Someone asked me how my blog and newspaper column came to be titled "Bleachers Brew". It's like this, it's an amalgam of sorts of two things: The bleachers area in the stadium/arena where I used to sit when I would watch baseball, football, and basketball games and Miles Davis' great jazz album Bitches Brew. That's how it got culled together. I originally planned on calling it "The View from the Big Chair" that is a nod to Tears For Fear's second album, Songs from the Big Chair. So there.

Monday, April 14, 2014

Bleachers Brew #388 That glorious feeling of a Pacman win

From Joe Klamar/AFP/Getty Images
This appears in the Monday April 14, 2014 edition of the Business Mirror.

That glorious feeling of a Pacman win
by rick olivares

Did you wake up with that smile on your face knowing that you slept well and everything this side of the world seems to be all right (let’s forget about the Spratlys just for a second here now)? The euphoria of a Manny Pacquiao victory does that for all of us.

There’s a bounce in our step. We go, “Yeah, Manny!” And once more we can make Floyd Mayweather Jr. jokes.

Let me relish that because for a while, I thought I wouldn’t get to savor that Pacman winning feeling again.

With every straight jab, roundhouse right, and uppercut, I bobbed my head, ducked or stepped back although not in perfect synchronicity with Manny Pacquiao. With the specter of those two losses from a couple of years ago still in everyone’s head (come on, the Brandon Rios fight was the mismatch a lot of people felt it was going to be) there was that fear that this could be the last if he lost again. So you must get the idea that I was worried for Pacquiao.

The early rounds lent that some weight as Pacman took Timothy Bradley’s measure before firing those howitzer rights. That left me to wonder, where are those combinations? The speed?

I know Manny’s become a smarter boxer and isn’t his old self who would wade in with guns blazing so patience is now a virtue for a boxer like him. I conceded that but noted that while he looked to be fit and superbly conditioned, he wasn’t the chiseled sort that he was on his way to eight world titles years ago.

In the early rounds, Manny was reduced to counterpunching as Bradley went after him. Pacman even got rocked and was off his feet for a split second when he got tagged, hence, my fearful bobbing and weaving.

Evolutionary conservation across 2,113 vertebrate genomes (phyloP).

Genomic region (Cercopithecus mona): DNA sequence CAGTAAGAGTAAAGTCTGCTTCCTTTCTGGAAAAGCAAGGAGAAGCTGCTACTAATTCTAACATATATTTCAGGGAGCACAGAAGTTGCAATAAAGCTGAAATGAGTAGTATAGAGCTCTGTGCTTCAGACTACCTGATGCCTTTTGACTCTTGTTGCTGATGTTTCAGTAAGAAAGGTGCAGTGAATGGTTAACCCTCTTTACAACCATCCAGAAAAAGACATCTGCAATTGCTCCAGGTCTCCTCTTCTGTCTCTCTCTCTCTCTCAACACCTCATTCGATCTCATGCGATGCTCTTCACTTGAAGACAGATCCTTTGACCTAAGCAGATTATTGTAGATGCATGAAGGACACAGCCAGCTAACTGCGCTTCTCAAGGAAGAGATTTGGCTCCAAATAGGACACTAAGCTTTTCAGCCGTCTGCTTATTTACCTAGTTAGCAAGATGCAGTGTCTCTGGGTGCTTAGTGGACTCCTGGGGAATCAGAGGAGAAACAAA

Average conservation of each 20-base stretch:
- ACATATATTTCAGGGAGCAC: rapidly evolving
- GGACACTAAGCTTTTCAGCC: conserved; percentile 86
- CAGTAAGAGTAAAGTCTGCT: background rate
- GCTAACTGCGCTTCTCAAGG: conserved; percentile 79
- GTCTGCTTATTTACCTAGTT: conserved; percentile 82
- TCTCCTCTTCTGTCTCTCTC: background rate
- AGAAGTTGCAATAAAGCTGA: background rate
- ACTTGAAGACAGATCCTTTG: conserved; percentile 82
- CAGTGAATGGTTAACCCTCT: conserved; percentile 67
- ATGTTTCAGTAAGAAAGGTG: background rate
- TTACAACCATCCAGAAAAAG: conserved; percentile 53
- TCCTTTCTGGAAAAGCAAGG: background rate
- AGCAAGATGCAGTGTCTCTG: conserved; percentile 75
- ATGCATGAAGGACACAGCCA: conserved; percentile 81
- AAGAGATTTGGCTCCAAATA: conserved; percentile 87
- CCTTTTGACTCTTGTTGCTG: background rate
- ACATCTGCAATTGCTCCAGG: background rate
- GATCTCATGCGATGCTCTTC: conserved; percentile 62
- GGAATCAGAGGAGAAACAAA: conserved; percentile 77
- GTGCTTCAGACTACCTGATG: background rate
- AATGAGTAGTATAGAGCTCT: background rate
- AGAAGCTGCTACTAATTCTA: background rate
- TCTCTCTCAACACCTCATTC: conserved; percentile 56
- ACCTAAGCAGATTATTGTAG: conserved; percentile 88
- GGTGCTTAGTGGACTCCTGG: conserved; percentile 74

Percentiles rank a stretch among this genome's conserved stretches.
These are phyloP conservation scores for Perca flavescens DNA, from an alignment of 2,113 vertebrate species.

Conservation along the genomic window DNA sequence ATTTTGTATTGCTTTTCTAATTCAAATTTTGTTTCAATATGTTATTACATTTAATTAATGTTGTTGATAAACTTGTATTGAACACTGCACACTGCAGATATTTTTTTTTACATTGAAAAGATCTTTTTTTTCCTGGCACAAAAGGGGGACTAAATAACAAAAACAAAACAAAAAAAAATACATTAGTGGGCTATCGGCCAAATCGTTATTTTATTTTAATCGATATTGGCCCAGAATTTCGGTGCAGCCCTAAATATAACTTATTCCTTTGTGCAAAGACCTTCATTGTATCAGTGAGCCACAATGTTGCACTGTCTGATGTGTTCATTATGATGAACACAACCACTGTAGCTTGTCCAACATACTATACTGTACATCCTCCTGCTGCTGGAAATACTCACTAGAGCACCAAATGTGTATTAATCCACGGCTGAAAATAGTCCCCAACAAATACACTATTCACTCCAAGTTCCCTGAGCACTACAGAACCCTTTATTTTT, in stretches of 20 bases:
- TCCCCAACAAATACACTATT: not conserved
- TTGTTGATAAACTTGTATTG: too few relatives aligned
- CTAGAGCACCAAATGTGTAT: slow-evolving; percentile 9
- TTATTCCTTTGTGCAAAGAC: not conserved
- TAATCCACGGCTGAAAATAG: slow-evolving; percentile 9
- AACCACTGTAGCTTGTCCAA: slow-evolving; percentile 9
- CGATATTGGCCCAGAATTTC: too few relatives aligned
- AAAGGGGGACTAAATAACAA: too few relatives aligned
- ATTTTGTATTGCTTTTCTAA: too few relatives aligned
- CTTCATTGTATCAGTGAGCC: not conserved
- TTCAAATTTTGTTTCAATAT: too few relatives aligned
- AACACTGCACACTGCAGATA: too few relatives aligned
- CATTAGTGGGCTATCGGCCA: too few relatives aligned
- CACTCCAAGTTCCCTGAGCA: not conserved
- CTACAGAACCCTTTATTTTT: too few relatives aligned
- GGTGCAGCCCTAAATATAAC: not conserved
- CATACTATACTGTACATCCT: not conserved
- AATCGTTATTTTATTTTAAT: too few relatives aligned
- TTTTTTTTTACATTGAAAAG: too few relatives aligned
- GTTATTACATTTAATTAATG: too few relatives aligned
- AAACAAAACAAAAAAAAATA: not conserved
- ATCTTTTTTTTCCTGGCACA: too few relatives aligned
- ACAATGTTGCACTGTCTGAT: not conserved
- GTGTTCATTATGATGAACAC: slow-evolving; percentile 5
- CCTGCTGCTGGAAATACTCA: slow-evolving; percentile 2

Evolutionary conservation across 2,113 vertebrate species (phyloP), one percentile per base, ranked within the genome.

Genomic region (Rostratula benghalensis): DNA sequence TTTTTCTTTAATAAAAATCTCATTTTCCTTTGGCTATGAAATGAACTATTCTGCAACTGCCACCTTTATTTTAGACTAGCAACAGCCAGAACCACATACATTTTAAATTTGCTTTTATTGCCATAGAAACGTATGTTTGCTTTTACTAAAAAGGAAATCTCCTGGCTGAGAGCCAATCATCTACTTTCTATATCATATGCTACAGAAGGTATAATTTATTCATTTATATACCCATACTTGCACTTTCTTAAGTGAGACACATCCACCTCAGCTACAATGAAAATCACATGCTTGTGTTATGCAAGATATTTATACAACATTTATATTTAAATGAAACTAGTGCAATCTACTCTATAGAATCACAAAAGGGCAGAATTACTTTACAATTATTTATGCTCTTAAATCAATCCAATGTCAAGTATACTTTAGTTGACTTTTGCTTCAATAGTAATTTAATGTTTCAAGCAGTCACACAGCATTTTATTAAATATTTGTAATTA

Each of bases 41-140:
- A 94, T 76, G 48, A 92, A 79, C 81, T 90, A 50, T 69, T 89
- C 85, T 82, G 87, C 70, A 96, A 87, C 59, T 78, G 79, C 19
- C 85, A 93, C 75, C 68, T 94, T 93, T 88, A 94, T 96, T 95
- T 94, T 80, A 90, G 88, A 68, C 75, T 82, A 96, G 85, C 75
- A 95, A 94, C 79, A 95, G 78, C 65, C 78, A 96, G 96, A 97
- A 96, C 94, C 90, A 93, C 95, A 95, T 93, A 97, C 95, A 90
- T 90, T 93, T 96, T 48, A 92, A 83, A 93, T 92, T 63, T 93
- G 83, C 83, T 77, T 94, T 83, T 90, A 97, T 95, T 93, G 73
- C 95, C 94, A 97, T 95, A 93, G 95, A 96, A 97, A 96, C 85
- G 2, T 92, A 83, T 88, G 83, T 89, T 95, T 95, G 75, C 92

The Pacman rebounded by landing some hard shots and Bradley responded by playing rope-a-dope. The Desert Storm displayed great dexterity in avoiding getting pounded while on the ropes and Manny couldn’t connect. Bradley was obviously trying to sucker Pacman in and do a Juan Manuel Marquez – meaning the sensational knockout punch. Pacman was wise – let Bradley bob and weave and keep his head down low because no way is he going to be about to throw an effective uppercut form that position.

With Bradley’s reticence to mix it up after they went past the middle rounds, Manny began to fight more confidently. That flurry of punches that he landed on Bradley was classic Pacman but it was few and far in between. But he was certainly boxing better – the type that scores well on a judge’s scorecard.

The other concern was how Manny no longer brutalizes opponents and fades away in the latter rounds. That is why I was glad to see him finish the fight strong.

Of course, I have to point out how Bradley’s corner bungled their approach to the game. It seemed incredulous that they were telling Tim that he was winning when it was painfully clear that he was not. If he was hoping to stand and deliver in the 12th round then that was too late.

Post-match, Bradley said that “Tonight, he (Pacquiao) was the better boxer.” It was later revealed that Bradley injured his calf in the first round thereby limited his mobility but he never blamed that on the outcome.

Even during the first fight, Manny was the better boxer. The late round slippage and the judges, of course, took it away from him.

This time, Manny fought not only better but also a whole lot smarter. He made sure he would not sucker punched and he would finish strong.

With Floyd Mayweather still in a galaxy far far away and retirement still two years away (that’s what Pacman said in the post-match interview), there’s talk of taking on the winner of the Juan Manuel Marquez and Mike Alvardo fight.

And that has me thinking… a fifth fight with Marquez? Hmm. Payback’s a….

Ah, can we just celebrate this win by Pacman? It’s a huge win. Not only can we say he’s back on track taking names and kicking butt but he has an opportunity to go out on his terms and erase that devastating picture of him lying down on the canvas after Marquez decked him.

It sure feels good to have that familiar feeling of being atop the world.


  1. Nice blog post Sir Rick. I also had the same feeling the morning after

  2. Manny had become a boxer. I must admit, less exciting than when he was a brawler and k.o puncher but because he's already aging, the smart fights will be better for him. I must admit too, between 2 boxing greats in Ali and Tyson, it was (more) exciting to watch the latter. Filipinos and boxing enthusiasts should prepare to see Manny as a boxer from now on (like it didn't show since after Cotto). The knock out punch just isn't there anymore but... he will go down as a boxing great! And a Filipino at that. Mabuhay ka Manny! Mabuhay ang Pilipinas!